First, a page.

For better or worse—on balance, I think for better—the Washington system has been powerfully flexible on taxes. Ronald Reagan arrived in 1980 promising big tax cuts, and he delivered them. Almost immediately, Congress decided that it had cut taxes too much and enacted some tax increase and loophole-closing measures. In 1986, Congress passed the historic tax reform that Rauch agrees was a very big change in the way taxes are levied. In 1990, despite his “read my lips” pledge of “no new taxes,” George Bush agreed to a substantial tax increase. In 1993, Congress enacted President Clinton’s tax program, which was broadly redistributive. It raised the top tax rate to more than 39 percent and provided substantial relief and subsidy (through large increases in the earned income tax credit) to lower-income Americans. And, by the way, the Bush and Clinton tax increases helped eliminate the deficit.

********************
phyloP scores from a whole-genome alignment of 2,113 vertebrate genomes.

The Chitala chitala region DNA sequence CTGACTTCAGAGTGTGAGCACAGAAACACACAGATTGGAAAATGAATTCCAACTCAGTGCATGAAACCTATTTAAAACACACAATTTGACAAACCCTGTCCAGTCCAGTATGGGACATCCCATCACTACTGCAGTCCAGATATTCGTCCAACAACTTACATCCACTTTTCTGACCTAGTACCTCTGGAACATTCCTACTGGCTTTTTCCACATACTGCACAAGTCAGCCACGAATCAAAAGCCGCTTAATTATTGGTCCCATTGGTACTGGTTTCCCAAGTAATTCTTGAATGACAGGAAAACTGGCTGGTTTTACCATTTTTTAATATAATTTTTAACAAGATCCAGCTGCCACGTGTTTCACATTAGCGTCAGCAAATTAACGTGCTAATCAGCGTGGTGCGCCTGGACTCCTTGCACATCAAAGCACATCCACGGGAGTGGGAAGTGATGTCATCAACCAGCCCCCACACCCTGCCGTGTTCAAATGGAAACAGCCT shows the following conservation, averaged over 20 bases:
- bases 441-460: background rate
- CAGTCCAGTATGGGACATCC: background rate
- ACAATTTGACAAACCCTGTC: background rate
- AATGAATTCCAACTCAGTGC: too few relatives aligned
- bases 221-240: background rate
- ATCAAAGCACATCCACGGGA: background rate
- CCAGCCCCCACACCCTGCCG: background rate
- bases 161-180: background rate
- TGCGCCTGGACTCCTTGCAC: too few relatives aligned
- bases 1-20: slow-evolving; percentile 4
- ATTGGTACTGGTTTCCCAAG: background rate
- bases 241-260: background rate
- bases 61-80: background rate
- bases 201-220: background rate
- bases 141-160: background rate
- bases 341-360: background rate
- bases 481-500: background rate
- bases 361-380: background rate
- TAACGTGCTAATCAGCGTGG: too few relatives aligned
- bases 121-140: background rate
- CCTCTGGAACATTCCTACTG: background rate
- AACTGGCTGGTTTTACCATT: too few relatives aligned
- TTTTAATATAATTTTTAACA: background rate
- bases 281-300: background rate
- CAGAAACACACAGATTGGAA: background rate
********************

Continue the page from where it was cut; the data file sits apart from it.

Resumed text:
However you feel about different parts of this story, it is not a story of stasis or of a federal government incapable of responding to new circumstances or to new marching orders from the electorate. Both the Reagan and Clinton programs were sweeping in their way, and both were enacted at a moment of economic crisis (perceived or real) that gave their sponsors political openings that do not exist in more placid times.